Wednesday, July 12, 2006

things that make one smile

It was lunchtime and I was busy working. After a few days off, it felt as though I had never left and I was trapped in the office. 'Enough of this drudgery' I thought, 'they may take my soul but they don't own my lunch-time'.

The man who works in the Italian café where I buy my salad and americano makes me smile. Today when it was my turn in the queue, he gave me a big smile and with a swish of his long ponytail he said, 'ciao bella, what can I do for you? Do you want to have your salad here or take it away?'

I smiled at him, in spite of myself and said, 'take it away, but do you have any salad dressings?'

He came out from the counter and searched the fridge and said, 'sorry that we run out, I get one especially for you' and he smiled at me.

As I paid, the lady who manages the till and usually looks unhappy was smiling as the Barista made my coffee and I noticed the newspaper photographs of the Italian team taped to the side of the machine.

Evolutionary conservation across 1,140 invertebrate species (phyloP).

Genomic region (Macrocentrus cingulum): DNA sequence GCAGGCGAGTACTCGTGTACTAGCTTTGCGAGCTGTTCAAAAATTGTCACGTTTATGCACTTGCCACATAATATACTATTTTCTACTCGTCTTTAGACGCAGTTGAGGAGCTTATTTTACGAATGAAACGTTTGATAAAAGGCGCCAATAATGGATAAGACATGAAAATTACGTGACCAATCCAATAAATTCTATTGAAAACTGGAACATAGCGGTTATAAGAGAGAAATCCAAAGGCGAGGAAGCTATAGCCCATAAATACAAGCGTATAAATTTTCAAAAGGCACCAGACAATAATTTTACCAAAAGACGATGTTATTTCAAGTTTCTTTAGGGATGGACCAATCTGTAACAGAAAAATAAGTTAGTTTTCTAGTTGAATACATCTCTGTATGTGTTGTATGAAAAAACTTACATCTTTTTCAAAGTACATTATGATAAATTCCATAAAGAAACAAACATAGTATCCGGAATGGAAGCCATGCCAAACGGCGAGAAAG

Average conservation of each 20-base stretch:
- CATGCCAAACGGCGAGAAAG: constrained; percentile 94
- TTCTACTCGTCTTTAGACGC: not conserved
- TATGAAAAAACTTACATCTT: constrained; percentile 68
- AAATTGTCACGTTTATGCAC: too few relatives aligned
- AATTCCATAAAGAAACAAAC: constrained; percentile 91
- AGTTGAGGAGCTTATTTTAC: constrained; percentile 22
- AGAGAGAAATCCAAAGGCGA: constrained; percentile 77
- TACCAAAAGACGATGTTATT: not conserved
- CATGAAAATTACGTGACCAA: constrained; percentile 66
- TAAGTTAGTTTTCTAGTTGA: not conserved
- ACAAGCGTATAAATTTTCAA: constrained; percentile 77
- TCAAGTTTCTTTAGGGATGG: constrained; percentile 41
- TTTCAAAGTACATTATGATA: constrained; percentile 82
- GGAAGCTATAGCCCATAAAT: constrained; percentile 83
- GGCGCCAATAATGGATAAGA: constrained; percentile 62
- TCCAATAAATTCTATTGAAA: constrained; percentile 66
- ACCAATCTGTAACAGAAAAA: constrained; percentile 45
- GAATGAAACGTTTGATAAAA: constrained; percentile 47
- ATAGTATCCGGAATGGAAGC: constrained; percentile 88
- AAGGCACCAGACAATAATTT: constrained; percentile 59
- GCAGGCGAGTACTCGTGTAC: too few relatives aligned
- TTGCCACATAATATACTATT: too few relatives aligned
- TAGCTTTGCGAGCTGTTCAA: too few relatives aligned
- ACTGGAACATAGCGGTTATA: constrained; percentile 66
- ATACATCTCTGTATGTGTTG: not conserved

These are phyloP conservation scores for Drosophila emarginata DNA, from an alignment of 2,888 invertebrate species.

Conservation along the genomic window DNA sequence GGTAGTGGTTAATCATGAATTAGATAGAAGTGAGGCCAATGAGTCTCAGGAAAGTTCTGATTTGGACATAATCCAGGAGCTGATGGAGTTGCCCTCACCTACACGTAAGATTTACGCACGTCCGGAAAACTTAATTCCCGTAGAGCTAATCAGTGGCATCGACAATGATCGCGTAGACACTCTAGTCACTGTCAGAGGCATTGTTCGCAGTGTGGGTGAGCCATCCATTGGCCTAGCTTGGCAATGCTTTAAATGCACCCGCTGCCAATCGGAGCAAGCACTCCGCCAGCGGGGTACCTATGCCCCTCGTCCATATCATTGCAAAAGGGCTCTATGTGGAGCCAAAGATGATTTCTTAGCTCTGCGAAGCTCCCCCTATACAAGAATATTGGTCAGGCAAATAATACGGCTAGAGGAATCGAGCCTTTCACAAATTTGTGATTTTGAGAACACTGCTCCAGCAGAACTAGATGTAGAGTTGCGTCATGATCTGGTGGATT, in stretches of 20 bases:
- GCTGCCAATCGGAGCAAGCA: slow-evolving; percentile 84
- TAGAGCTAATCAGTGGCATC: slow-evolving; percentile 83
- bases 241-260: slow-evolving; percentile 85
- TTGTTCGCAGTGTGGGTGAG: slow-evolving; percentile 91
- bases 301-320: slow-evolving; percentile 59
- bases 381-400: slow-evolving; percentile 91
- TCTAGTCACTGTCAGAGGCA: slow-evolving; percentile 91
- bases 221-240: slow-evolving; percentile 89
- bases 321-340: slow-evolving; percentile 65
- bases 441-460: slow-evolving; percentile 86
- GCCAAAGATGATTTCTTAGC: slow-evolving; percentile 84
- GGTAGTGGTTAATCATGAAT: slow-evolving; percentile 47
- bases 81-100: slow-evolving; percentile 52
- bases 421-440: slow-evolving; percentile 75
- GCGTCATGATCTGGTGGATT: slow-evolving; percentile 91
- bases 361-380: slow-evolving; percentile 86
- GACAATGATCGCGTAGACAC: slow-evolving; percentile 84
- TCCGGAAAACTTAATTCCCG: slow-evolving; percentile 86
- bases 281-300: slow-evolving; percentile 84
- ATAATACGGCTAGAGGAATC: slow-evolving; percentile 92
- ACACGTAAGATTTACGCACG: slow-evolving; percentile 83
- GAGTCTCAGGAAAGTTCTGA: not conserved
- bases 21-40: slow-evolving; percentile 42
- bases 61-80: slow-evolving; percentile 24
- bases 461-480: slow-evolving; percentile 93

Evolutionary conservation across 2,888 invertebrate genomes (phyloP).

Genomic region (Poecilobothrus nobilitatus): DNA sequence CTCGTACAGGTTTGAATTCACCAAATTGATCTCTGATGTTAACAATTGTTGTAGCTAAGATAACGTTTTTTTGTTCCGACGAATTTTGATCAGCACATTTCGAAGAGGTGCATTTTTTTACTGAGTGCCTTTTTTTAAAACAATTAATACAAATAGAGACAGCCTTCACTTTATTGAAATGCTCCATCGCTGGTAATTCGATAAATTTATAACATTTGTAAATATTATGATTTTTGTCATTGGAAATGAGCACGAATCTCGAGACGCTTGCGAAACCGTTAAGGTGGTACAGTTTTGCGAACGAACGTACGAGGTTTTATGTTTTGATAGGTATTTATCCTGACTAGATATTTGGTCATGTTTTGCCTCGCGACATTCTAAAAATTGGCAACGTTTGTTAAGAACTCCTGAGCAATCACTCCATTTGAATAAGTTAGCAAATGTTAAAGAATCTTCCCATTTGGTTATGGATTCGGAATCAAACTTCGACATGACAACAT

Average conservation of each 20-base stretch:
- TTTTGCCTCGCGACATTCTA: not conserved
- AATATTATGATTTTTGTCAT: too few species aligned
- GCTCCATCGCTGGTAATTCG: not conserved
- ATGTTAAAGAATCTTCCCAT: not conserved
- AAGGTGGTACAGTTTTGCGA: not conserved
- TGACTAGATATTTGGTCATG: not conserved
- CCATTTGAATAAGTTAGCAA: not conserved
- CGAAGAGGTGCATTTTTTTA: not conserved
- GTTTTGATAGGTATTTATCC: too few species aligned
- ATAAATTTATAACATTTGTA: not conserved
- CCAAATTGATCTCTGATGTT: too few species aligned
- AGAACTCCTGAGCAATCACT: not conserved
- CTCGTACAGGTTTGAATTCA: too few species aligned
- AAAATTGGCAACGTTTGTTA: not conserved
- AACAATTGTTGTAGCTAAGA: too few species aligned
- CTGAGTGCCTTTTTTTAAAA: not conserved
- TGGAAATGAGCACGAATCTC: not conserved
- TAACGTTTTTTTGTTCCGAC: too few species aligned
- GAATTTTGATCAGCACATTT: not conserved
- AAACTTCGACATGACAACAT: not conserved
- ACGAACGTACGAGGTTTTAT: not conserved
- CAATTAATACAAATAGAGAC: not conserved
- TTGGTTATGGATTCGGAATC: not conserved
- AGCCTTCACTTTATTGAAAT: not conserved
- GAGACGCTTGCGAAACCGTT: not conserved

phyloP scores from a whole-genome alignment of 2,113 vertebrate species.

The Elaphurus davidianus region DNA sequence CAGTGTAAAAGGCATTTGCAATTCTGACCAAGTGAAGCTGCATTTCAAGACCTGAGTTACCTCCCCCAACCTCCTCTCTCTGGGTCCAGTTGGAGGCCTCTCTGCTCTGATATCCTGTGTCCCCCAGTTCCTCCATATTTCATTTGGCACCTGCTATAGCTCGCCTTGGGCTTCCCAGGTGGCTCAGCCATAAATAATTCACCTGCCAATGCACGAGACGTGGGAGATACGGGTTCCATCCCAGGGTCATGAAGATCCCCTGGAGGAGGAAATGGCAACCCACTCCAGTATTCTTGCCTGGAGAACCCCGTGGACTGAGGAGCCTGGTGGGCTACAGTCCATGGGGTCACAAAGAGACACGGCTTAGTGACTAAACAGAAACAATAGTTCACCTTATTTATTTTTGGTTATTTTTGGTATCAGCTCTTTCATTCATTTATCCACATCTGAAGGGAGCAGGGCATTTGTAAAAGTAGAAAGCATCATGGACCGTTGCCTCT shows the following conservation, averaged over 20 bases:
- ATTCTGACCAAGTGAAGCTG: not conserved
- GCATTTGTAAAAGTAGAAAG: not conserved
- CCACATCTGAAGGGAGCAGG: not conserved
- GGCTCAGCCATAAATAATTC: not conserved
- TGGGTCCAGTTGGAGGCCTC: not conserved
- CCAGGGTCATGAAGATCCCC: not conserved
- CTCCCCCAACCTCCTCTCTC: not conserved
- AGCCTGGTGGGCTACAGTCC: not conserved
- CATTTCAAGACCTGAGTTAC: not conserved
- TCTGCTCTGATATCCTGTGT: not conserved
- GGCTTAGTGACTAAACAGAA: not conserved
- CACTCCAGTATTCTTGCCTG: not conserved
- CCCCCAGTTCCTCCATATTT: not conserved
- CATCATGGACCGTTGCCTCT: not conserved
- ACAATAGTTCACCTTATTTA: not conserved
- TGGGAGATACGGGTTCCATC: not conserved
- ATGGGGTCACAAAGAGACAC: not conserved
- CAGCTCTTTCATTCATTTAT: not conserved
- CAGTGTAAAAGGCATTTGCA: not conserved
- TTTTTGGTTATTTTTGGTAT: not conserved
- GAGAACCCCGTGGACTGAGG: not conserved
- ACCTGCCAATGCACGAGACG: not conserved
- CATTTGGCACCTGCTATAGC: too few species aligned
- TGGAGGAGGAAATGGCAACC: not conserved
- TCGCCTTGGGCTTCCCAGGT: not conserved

'Maybe it isn't so bad that Italy won' I thought, 'even if they didn't deserve to'. Then I thought, 'just as well I didn't say that aloud, they might kick me out of here'. They are very proud people working in my coffee shop, and they have commented to me about customers before, 'He's rude' they have said, and I have nodded.

The man came back with my salad dressing and said, 'there you go bella, enjoy'.

I couldn't help but smile all the way down the road. Even the Big Issue seller gave me a nod, and Dublin seemed like an alright place to be.

I sometimes think that there's something unique and special about that kind of fleeting little rapport. It does make you think the world is a nicer place for a little while.

Not only being on the receiving end, but dishing it out gives you a warm glow. I like men who call you "mate" and women who call you "love", and people behind counters who connect with their customers as human beings. I always try to do that when I'm serving people. It's funny the way you can make a friendly remark to a customer and he or she looks at you as if you'd been invisible before.
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